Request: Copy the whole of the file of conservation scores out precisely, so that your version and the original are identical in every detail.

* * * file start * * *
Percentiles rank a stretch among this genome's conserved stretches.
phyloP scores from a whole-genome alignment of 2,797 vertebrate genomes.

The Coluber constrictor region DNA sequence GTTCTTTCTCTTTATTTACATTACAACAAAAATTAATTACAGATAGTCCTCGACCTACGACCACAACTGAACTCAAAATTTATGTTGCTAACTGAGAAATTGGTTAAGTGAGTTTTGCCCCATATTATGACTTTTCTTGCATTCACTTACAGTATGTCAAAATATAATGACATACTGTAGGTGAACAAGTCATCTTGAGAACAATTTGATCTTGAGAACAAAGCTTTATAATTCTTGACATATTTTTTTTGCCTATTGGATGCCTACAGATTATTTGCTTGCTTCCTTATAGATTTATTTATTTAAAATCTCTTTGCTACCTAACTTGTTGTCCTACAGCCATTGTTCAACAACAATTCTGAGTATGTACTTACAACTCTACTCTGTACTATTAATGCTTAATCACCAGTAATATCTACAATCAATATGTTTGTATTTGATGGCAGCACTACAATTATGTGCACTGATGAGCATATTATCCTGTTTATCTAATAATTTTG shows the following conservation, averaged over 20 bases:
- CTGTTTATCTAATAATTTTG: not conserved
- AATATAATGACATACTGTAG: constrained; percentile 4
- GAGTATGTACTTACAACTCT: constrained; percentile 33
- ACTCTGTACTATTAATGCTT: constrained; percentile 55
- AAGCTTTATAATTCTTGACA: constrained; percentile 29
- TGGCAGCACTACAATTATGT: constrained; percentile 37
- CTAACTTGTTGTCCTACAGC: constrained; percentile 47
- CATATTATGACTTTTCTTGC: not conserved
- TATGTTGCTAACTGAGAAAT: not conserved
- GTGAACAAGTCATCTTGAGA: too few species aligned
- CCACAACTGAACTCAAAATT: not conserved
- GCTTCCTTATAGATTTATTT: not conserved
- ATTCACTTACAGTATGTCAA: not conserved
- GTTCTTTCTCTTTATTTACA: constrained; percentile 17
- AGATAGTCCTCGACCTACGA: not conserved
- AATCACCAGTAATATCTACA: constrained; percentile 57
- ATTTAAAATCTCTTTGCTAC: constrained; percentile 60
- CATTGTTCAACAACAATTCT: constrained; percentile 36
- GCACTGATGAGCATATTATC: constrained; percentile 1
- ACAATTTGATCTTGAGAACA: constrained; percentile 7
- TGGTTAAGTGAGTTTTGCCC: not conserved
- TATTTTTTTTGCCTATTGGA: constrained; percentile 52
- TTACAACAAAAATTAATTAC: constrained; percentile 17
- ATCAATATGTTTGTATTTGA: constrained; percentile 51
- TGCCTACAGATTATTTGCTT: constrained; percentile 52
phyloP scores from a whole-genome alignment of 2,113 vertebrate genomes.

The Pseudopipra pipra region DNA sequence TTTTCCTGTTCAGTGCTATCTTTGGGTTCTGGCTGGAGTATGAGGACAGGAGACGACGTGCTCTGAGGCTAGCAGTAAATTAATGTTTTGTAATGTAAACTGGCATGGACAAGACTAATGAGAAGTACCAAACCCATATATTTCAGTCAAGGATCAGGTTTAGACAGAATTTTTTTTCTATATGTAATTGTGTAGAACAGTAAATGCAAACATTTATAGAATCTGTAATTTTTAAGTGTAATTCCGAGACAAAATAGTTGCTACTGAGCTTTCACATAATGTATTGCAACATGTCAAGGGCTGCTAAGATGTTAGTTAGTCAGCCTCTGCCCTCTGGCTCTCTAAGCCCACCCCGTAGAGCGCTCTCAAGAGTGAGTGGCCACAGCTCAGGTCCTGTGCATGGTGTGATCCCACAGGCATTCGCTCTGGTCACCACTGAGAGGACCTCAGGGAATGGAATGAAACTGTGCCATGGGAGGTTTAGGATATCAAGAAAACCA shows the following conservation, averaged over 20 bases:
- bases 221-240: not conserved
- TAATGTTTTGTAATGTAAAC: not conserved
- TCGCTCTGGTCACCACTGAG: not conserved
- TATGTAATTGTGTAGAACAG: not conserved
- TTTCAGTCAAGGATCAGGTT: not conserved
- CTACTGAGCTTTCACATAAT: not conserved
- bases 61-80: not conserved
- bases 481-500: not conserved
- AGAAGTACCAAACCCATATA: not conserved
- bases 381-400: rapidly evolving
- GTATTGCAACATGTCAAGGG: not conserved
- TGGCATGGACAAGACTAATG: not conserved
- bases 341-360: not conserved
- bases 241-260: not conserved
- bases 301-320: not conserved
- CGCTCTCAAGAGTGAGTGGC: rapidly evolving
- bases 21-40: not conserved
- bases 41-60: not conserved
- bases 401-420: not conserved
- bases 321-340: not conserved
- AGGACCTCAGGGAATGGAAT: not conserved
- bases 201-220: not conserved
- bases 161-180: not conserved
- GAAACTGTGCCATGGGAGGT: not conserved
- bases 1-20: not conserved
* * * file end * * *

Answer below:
Percentiles rank a stretch among this genome's conserved stretches.
phyloP scores from a whole-genome alignment of 2,797 vertebrate genomes.

The Coluber constrictor region DNA sequence GTTCTTTCTCTTTATTTACATTACAACAAAAATTAATTACAGATAGTCCTCGACCTACGACCACAACTGAACTCAAAATTTATGTTGCTAACTGAGAAATTGGTTAAGTGAGTTTTGCCCCATATTATGACTTTTCTTGCATTCACTTACAGTATGTCAAAATATAATGACATACTGTAGGTGAACAAGTCATCTTGAGAACAATTTGATCTTGAGAACAAAGCTTTATAATTCTTGACATATTTTTTTTGCCTATTGGATGCCTACAGATTATTTGCTTGCTTCCTTATAGATTTATTTATTTAAAATCTCTTTGCTACCTAACTTGTTGTCCTACAGCCATTGTTCAACAACAATTCTGAGTATGTACTTACAACTCTACTCTGTACTATTAATGCTTAATCACCAGTAATATCTACAATCAATATGTTTGTATTTGATGGCAGCACTACAATTATGTGCACTGATGAGCATATTATCCTGTTTATCTAATAATTTTG shows the following conservation, averaged over 20 bases:
- CTGTTTATCTAATAATTTTG: not conserved
- AATATAATGACATACTGTAG: constrained; percentile 4
- GAGTATGTACTTACAACTCT: constrained; percentile 33
- ACTCTGTACTATTAATGCTT: constrained; percentile 55
- AAGCTTTATAATTCTTGACA: constrained; percentile 29
- TGGCAGCACTACAATTATGT: constrained; percentile 37
- CTAACTTGTTGTCCTACAGC: constrained; percentile 47
- CATATTATGACTTTTCTTGC: not conserved
- TATGTTGCTAACTGAGAAAT: not conserved
- GTGAACAAGTCATCTTGAGA: too few species aligned
- CCACAACTGAACTCAAAATT: not conserved
- GCTTCCTTATAGATTTATTT: not conserved
- ATTCACTTACAGTATGTCAA: not conserved
- GTTCTTTCTCTTTATTTACA: constrained; percentile 17
- AGATAGTCCTCGACCTACGA: not conserved
- AATCACCAGTAATATCTACA: constrained; percentile 57
- ATTTAAAATCTCTTTGCTAC: constrained; percentile 60
- CATTGTTCAACAACAATTCT: constrained; percentile 36
- GCACTGATGAGCATATTATC: constrained; percentile 1
- ACAATTTGATCTTGAGAACA: constrained; percentile 7
- TGGTTAAGTGAGTTTTGCCC: not conserved
- TATTTTTTTTGCCTATTGGA: constrained; percentile 52
- TTACAACAAAAATTAATTAC: constrained; percentile 17
- ATCAATATGTTTGTATTTGA: constrained; percentile 51
- TGCCTACAGATTATTTGCTT: constrained; percentile 52
phyloP scores from a whole-genome alignment of 2,113 vertebrate genomes.

The Pseudopipra pipra region DNA sequence TTTTCCTGTTCAGTGCTATCTTTGGGTTCTGGCTGGAGTATGAGGACAGGAGACGACGTGCTCTGAGGCTAGCAGTAAATTAATGTTTTGTAATGTAAACTGGCATGGACAAGACTAATGAGAAGTACCAAACCCATATATTTCAGTCAAGGATCAGGTTTAGACAGAATTTTTTTTCTATATGTAATTGTGTAGAACAGTAAATGCAAACATTTATAGAATCTGTAATTTTTAAGTGTAATTCCGAGACAAAATAGTTGCTACTGAGCTTTCACATAATGTATTGCAACATGTCAAGGGCTGCTAAGATGTTAGTTAGTCAGCCTCTGCCCTCTGGCTCTCTAAGCCCACCCCGTAGAGCGCTCTCAAGAGTGAGTGGCCACAGCTCAGGTCCTGTGCATGGTGTGATCCCACAGGCATTCGCTCTGGTCACCACTGAGAGGACCTCAGGGAATGGAATGAAACTGTGCCATGGGAGGTTTAGGATATCAAGAAAACCA shows the following conservation, averaged over 20 bases:
- bases 221-240: not conserved
- TAATGTTTTGTAATGTAAAC: not conserved
- TCGCTCTGGTCACCACTGAG: not conserved
- TATGTAATTGTGTAGAACAG: not conserved
- TTTCAGTCAAGGATCAGGTT: not conserved
- CTACTGAGCTTTCACATAAT: not conserved
- bases 61-80: not conserved
- bases 481-500: not conserved
- AGAAGTACCAAACCCATATA: not conserved
- bases 381-400: rapidly evolving
- GTATTGCAACATGTCAAGGG: not conserved
- TGGCATGGACAAGACTAATG: not conserved
- bases 341-360: not conserved
- bases 241-260: not conserved
- bases 301-320: not conserved
- CGCTCTCAAGAGTGAGTGGC: rapidly evolving
- bases 21-40: not conserved
- bases 41-60: not conserved
- bases 401-420: not conserved
- bases 321-340: not conserved
- AGGACCTCAGGGAATGGAAT: not conserved
- bases 201-220: not conserved
- bases 161-180: not conserved
- GAAACTGTGCCATGGGAGGT: not conserved
- bases 1-20: not conserved